Whew! I’m back, and I’m ready to get all blogalicious. I’ve been hanging out in Tijuana all weekend more and more these days. Before, when I didn’t have any Mexican friends and my American friends refused to come down (most of them still refuse to come down, by the way), I was afraid to venture out on my own. My cell phone doesn’t work outside my apartment, and let me just tell you, it feels like a limb is missing when your cell phone is gone. Plus, I’m a single, young lady who doesn’t speak Spanish fluently, so you can see why going out in Tijuana alone, without any contact to the outside world and without a way to communicate, would be a bit nerve-wracking.
Now, finally, I have Mexican friends and my Spanish is getting better, so I’ve been exploring. This weekend I met a lot of interesting people, many who are expatriated gringos just like me. The people were interesting, so I decided to start a weekly series on Tijuana expats.
I want to start with a guy I meant months ago, when I first moved to Mexico. Lynn DeWeese-Parkinson, a retired trial lawyer who represented the American Indian Movement for 13 years. Lynn was respected by his Native American clients, so much so that on a prior visit to his Tijuana beach house he showed me the precious eagle feather he’d been awarded (usually an honor bestowed only upon tribal members).
As a progressive, rebelious human-rights fighter, Lynn felt stifled and uncomfortable living in the United States. Two years ago, he packed up his things and he and his wife moved to Mexico. He chose Tijuana because, believe it or not, there are less gringos living on the beaches of Tijuana than there are in places like Rosarito and Ensenada.
And that was important to Lynn. He didn’t want to be your typical retired whitey using Mexico for its cheap, beach-front property; instead, he made it a point to learn the language and even get involved with local politics and human-rights groups — he volunteers for a worker’s rights group in Tijuana called CITTAC.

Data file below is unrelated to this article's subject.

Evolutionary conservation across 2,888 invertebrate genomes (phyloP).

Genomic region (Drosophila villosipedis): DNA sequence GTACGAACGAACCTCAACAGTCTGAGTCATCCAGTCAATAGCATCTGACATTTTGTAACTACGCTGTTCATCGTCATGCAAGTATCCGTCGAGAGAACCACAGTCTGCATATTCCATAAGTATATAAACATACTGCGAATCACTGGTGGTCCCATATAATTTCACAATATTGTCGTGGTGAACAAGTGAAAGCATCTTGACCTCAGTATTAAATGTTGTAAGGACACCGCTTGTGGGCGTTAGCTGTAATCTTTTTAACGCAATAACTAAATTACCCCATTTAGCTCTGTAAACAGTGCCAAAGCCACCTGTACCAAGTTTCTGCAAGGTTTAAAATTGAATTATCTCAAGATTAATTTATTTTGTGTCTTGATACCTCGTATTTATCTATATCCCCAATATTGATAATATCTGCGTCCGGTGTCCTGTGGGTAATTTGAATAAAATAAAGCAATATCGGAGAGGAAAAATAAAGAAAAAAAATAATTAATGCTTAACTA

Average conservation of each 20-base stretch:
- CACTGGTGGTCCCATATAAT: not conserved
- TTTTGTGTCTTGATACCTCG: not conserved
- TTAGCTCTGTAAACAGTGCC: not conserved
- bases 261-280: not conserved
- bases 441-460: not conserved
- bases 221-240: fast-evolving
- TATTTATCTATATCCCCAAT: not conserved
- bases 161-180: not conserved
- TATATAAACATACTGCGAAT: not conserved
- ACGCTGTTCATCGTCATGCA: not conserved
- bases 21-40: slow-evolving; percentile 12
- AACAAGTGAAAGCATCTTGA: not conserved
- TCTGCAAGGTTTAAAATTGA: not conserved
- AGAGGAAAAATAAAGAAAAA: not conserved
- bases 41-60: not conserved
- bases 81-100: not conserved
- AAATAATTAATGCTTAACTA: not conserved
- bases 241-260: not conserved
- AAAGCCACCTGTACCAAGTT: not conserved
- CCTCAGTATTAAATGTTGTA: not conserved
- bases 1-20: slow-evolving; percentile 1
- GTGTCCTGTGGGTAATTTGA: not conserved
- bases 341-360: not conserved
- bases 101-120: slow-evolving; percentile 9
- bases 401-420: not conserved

When Lynn’s not fighting for equal rights, he’s writing about bullfighting, life in Mexico and more on his blog, Tijuana Bible. He’s also the man in charge of Bibliophile, an email list for buying and selling hard-to-find books.
Lynn is a good expat to start this series out with, ’cause he’s expatriated to the bone. Perhaps through his work with AIM and other liberal groups back in the States in the 60s and 70s, he’s managed to get himself on some kind of FBI list that makes it hard for him to travel or cross the American border. He doesn’t really care though; he can barely stand crossing into the US.
You see, Lynn says he’s seen greater struggles and poverty in the US than he’s seen anywhere else in Mexico, and he’s says it’s more of a problem because less people are aware. He says, in a sense, Mexico is closer to being a free country than the US because Mexico (Tijuana especially) wears its problems on the surface and people are fighting to get them fixed. The US, on the other hand, covers it problems with a buy-this-new-car-and-don’t-pay-attention band-aide. We seem to be the furthest country in the world from any kind of paradigm-shifting revolution. The rich in the US will just keep getting richer — so says Lynn.
For more about Lynn, read this fantastic interview by Barbara Lightner.